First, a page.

What gives? The MSI GS66 weighs the same as the Predator Triton 500. Cramming a faster, hotter Core i9 into such a small gaming laptop causes it to throttle more easily, much like the notorious Core i9-equipped MacBook Pro. Either way, the Triton 500 leads the pack.
We standardize our laptop testing around a pair of older games, Rise of the Tomb Raider and Middle-earth: Shadow of Mordor. Using established games lets us compare performance across multiple laptop generations and reduces the odds of a game update drastically altering performance and invalidating past results. We test at 1080p resolution with maxed-out graphics settings.
The Triton 500 once again sprints far ahead of the pack here, including the MSI GS66 with an identical graphics chip. It also leaves the HP Omen X 2XS, equipped with older versions of similar hardware, in the dust. No other portable gaming laptop clears 150 frames per second in Shadow of Mordor; the Triton 500 hits 184. Acer’s design gives the Nvidia chip inside plenty of room to run.
That’s not even in the Triton 500’s ultimate form. Acer defaults to using Windows 10’s “better battery” mode rather than “best performance,” and its PredatorSense app includes preset GPU overclocking options. Turning on both results in a noticeable gaming upgrade, so if you’re connected to a wall socket, do it! Be aware that cranking up performance also means cranking up the fan noise, however. Again: Bring a gaming headset.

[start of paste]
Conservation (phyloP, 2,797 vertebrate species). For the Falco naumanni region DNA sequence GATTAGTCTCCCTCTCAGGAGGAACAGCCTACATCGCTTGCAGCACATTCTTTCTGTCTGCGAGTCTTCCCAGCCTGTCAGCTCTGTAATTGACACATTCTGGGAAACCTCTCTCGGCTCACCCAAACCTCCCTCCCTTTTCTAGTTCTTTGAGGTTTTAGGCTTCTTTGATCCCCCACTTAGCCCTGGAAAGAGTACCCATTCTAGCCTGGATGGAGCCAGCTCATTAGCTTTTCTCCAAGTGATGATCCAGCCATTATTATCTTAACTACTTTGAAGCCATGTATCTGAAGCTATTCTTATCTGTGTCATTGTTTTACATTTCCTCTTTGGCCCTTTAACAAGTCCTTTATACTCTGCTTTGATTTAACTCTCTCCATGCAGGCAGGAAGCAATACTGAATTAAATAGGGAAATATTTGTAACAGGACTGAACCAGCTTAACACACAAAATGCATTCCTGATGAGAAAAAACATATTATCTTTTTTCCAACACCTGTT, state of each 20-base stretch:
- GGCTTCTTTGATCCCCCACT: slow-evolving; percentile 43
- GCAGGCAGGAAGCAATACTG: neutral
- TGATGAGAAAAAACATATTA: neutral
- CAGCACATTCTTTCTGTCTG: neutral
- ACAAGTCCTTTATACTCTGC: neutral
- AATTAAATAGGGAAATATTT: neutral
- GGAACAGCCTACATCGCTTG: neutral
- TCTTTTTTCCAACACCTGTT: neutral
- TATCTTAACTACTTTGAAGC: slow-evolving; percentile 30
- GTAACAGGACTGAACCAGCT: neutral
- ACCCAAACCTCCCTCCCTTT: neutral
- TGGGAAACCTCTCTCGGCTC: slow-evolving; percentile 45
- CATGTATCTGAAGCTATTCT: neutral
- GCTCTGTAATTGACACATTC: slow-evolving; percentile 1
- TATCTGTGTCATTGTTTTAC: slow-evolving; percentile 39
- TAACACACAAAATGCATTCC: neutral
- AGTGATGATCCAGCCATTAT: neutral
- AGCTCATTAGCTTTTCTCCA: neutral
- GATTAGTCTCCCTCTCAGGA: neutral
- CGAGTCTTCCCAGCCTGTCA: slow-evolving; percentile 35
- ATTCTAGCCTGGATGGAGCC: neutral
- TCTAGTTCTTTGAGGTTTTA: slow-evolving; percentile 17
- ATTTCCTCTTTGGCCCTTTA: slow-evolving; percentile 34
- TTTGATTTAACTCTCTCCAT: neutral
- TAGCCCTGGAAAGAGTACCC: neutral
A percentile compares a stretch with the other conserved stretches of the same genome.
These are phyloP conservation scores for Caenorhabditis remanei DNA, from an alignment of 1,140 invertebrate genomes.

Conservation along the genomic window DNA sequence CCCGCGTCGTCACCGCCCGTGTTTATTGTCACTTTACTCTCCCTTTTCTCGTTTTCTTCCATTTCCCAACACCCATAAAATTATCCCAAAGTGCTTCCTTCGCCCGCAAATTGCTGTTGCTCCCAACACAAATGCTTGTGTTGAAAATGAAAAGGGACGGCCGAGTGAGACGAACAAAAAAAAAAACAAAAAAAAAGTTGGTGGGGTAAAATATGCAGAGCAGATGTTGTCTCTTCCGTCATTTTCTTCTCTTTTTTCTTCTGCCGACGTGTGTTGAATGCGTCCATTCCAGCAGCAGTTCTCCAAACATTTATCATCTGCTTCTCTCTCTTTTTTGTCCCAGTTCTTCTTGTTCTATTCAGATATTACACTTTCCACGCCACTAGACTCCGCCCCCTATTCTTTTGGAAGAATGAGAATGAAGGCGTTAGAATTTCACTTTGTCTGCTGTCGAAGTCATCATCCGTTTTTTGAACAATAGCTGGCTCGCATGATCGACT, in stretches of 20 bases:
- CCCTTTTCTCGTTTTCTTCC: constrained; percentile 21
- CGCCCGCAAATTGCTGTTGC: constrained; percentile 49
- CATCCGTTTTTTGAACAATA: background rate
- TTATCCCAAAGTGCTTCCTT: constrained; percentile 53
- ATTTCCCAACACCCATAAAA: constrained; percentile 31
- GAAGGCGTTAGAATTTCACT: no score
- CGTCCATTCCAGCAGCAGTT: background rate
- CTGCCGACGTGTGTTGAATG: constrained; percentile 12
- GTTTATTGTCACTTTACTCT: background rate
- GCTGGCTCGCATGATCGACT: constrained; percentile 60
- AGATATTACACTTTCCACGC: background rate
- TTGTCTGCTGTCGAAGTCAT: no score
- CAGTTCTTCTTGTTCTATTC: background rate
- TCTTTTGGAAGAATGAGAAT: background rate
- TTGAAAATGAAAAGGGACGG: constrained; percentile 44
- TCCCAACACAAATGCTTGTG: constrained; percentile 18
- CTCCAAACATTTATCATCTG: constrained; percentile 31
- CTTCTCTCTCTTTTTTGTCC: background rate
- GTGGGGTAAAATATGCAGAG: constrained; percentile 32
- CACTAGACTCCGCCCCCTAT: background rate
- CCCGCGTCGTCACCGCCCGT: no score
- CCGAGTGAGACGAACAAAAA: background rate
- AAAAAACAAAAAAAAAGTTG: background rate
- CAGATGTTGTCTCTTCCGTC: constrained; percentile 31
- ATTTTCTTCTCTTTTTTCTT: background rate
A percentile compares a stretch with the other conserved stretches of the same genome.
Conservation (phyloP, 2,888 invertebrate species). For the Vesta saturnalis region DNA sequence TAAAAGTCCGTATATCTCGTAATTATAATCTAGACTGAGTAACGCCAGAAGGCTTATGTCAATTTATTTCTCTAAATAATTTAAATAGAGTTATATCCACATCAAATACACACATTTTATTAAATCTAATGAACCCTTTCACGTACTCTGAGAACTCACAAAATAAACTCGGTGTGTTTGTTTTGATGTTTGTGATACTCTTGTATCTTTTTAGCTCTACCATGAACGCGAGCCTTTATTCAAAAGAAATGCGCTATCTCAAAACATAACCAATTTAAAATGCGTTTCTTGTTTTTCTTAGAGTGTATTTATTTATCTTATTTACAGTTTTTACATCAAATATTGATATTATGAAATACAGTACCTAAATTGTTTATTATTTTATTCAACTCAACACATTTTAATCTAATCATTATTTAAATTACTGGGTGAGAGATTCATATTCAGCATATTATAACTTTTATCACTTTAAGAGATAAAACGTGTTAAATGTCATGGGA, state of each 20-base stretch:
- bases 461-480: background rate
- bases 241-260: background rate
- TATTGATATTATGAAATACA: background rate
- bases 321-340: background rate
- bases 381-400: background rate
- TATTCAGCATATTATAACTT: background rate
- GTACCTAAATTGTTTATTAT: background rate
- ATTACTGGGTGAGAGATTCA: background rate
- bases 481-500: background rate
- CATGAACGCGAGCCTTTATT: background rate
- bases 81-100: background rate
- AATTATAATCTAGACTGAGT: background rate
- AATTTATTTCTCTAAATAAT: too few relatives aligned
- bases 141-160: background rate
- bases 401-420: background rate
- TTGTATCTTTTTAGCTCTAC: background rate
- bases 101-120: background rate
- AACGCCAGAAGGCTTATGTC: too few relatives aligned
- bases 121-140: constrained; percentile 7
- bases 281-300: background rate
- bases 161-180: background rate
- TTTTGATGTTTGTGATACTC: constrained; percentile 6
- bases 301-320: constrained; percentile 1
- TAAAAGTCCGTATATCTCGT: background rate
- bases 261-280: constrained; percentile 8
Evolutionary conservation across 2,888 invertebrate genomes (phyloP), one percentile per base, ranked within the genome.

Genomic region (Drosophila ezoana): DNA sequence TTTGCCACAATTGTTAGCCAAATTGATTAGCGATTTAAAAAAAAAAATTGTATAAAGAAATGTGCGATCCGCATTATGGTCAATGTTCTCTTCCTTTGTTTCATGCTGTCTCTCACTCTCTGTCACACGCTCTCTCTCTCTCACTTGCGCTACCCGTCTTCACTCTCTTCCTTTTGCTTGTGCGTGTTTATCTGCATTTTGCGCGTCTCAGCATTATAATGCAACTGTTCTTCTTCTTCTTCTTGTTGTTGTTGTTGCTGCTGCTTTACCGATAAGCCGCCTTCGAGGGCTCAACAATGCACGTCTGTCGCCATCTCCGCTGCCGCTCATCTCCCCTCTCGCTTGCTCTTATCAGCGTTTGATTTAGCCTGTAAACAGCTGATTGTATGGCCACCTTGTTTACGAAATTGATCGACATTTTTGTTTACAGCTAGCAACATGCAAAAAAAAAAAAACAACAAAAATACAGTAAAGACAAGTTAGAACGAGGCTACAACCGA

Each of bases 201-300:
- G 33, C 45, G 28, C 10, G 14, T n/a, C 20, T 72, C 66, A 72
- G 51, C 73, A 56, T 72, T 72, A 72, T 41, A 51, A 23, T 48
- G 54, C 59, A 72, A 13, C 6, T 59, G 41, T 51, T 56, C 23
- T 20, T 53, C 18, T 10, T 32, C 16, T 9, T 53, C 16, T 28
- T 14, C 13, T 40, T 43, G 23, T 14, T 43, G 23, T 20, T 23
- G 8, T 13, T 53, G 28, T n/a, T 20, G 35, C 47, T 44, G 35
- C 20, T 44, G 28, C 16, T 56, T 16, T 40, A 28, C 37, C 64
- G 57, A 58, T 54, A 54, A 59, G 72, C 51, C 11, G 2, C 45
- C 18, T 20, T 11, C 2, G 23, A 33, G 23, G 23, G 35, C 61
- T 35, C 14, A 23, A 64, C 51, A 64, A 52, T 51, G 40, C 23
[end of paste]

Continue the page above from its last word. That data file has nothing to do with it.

The chart above shows performance results for the Triton 500 in stock and maximum-overclocked modes. We also included results for Shadow of the Tomb Raider in DirectX 12 and Strange Brigade running Vulkan, so you can see how the laptop performs in newer titles that use closer-to-the-metal gaming APIs.
We’ll kick off the more CPU-focused testing with Maxon’s Cinebench R15. It’s a standalone benchmark that measures CPU performance while rendering a 3D image. It’s a good way to gauge multi-core performance, especially in a potent notebook like this. Helpfully, Cinebench can also test single-threaded performance. (Maxon recently launched Cinebench R20 with a longer rendering scene. We also tested that and saw similar results.)
The Acer Predator Triton 500 lands pretty much where you’d expect. The 6-core, 12-thread Core i7-8750H inside isn’t quite as speedy as the faster 8-core chips inside the MSI GS66 or Gigabyte Aero 117, but it’s a good chunk faster than its predecessor in the HP Omen laptop. It hangs tough in single-threaded performance too, which most games favor. This is a fast, capable CPU that won’t hold you back.